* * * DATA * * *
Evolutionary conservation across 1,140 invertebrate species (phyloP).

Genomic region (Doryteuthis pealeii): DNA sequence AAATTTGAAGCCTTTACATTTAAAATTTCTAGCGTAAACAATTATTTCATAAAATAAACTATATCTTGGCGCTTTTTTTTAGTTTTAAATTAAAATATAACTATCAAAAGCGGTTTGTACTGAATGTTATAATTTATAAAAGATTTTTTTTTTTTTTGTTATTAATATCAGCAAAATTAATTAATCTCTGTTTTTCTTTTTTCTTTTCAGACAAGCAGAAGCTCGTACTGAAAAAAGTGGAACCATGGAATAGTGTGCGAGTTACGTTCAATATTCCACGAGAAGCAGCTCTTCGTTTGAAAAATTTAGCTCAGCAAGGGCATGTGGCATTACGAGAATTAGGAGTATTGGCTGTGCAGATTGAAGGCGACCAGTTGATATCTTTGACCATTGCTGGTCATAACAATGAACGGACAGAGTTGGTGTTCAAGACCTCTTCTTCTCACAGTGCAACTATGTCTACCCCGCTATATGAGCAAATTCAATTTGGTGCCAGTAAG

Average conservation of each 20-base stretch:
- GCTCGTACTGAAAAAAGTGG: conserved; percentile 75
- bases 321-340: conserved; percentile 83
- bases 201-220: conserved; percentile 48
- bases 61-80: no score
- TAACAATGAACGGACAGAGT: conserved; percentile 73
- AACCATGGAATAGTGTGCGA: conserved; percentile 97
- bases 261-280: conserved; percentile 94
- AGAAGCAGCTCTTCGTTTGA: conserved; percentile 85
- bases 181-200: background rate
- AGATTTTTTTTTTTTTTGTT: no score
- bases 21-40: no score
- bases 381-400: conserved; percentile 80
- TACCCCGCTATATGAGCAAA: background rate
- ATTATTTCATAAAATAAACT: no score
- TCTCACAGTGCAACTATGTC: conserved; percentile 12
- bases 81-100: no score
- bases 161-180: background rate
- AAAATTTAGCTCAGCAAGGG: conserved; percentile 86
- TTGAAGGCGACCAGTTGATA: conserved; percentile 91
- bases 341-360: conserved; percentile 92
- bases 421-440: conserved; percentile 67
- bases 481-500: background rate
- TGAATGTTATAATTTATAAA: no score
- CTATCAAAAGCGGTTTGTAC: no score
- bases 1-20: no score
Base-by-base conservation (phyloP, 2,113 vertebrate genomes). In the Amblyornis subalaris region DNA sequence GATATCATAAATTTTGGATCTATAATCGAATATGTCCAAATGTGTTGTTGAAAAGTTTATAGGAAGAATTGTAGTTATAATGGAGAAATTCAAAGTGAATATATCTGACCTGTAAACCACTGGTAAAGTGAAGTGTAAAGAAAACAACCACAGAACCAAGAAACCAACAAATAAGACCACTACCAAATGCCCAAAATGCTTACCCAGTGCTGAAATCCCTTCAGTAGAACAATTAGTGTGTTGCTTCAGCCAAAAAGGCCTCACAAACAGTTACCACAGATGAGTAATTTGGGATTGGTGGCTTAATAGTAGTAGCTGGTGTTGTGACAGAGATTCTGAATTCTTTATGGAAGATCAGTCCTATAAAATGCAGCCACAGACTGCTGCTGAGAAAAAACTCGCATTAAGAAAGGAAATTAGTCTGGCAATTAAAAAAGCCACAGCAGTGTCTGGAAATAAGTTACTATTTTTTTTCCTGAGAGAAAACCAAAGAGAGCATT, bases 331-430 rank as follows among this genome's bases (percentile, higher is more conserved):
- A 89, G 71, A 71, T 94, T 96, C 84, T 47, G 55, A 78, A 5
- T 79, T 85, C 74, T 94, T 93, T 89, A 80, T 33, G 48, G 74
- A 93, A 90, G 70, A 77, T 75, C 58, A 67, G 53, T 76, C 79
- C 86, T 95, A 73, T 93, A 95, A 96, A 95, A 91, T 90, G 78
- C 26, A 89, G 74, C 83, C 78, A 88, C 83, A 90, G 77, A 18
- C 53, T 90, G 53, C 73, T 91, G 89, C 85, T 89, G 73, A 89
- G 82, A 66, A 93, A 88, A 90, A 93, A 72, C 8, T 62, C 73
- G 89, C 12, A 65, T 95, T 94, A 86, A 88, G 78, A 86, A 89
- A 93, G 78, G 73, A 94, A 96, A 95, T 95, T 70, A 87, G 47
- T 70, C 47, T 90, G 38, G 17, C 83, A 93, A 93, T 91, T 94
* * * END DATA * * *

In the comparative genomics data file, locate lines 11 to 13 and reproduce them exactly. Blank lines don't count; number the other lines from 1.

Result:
- AGAAGCAGCTCTTCGTTTGA: conserved; percentile 85
- bases 181-200: background rate
- AGATTTTTTTTTTTTTTGTT: no score